Can Technology Stimulate Disability Employment?

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Access To Work Part 3: The Workplace Assessment
18/05/2017
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lightbulb hand cover photo text - technology and disability employment

Technology is well-recognised as an enabler for a more inclusive society. In this blog, learn about the role of technology in facilitating disability employment. From assistive technology to digital skills, how inclusive are workplaces for disabled people?

The first human rights treaty specifically addressing the needs of people with disabilities (2006) consistently brings up the role of information and communication technology in promoting the independence and full participation of disabled people. More than ten years later, are we taking the full advantage of the potential technology can offer?

Technology can lower barriers that people with disabilities encounter in their daily lives through increased participation and accessibility. The benefits of the digital society encourage individuals to act more independently while being connected with people all across the globe. As an enabling tool, ICT is crucial for facilitating inclusion. In the digital age, content is created and delivered in multiple formats through various media channels, and people can more readily use the form of communication that suit their needs, be it text, audio or video.

Infographic - 5 examples of Assistive Technology

Infographic – Assistive Technology

Assistive Technology

Technology has been actively adopted as a tool for communication, but can the digital realm make workplaces more inclusive for disabled people?

Devices that can help a person to understand information more clearly or to help express thoughts more easily are often referred to as assistive technology. These five examples of groundbreaking assistive technology are providing new opportunities for disabled people to take an ever more central role in the world of work.

  • The Sesame Phone is a touch-free smartphone made for people with limited or no use of their hands. A combination of voice commands and turns of the head lets the user manipulate the phone’s screen and apps.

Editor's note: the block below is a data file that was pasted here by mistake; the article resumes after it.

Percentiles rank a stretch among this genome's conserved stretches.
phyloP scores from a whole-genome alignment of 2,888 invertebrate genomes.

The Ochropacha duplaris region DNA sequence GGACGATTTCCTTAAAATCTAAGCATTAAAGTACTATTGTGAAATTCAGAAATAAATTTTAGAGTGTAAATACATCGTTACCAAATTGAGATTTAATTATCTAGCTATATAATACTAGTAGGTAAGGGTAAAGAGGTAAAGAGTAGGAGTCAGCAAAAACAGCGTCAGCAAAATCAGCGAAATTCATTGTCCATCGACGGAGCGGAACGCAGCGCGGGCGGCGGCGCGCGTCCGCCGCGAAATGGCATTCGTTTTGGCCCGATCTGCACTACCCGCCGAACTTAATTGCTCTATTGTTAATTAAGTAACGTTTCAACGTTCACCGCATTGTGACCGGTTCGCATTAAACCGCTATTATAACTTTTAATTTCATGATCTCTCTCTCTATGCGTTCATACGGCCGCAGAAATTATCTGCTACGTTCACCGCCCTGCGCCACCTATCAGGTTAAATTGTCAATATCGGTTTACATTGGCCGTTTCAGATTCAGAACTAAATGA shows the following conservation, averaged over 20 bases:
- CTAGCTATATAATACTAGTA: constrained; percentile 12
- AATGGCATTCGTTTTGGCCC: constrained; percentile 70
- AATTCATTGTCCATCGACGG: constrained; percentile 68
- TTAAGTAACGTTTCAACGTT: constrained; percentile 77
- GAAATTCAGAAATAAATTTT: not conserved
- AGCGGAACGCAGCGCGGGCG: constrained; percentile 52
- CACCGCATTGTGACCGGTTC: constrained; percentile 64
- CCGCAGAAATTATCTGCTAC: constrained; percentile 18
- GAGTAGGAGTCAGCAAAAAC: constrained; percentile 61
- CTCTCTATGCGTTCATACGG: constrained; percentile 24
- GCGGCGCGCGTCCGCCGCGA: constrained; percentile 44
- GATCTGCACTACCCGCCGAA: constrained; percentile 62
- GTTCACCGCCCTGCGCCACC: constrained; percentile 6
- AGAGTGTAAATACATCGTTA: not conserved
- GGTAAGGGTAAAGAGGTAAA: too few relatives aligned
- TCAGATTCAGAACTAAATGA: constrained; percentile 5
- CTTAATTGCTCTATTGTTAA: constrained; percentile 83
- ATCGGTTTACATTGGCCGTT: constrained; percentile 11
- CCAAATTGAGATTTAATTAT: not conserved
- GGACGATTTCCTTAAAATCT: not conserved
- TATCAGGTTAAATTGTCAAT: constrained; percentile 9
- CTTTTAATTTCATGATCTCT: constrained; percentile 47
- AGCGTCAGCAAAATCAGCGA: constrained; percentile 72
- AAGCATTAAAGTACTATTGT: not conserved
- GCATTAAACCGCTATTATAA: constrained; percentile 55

• Orcam is a device that recognises text and objects and describes them to its user via a bone-conduction earpiece and creates artificial vision.
  • Nano Retina (NR600 implant and eyeglasses) is designed to improve the quality of life of blind people by replacing the natural function of the diseased retina with an artificial retina.
  • Braille Keyboard is a device that allows blind or visually impaired people to type and enter instructions for the computer in braille.
  • Project Ray Smartphones are vision-free smartphones controlled via touch, voice and sound controls designed for the visually impaired.

Digital Skills as Route to Employment

Technology, however, doesn’t have to solely acquire the assistive function. The knowledge of digital technologies in itself should be viewed as route to employment empowering people with disabilities to compete in the increasingly digital work environment. People with disabilities who are housebound often are proficient IT users and possess wide-ranging digital skills.

The European Commission reports that in five to ten years time, 90 percent of jobs will require some level of digital skills. Work processes are shifting online; and email, websites, social media are mainstays in the workplace enabling remote work environment. Technology, surely, has the potential to become a key driver for increased recruitment of people with disabilities due to the high demand for employees with IT proficiency.

Many people with disabilities pursue self-employment due to the barriers of getting jobs in the competitive labour market as well as the opportunity of flexible working hours. The internet and digital technologies are changing the field of self-employment to an online work-from-home environment, and address many of the previous barriers to labour market participation. The growing recognition through remote distributed work facilitate a more inclusive work environment for people with disabilities requiring schedule flexibility and alternative work arrangements.

We believe that the employment of disabled people with digital skills can build the pipeline of IT talent that organizations need to take full advantage of the digital revolution. DNDP Digital will comprise of people with disabilities using their skills to provide web development and design service, digital marketing and content writing for small businesses.

To talk to DNDP about employment opportunities or to support disabled workers by adding a socially driven courier into your supply chain, click ‘Chat Now’ or call us on 01355 813400

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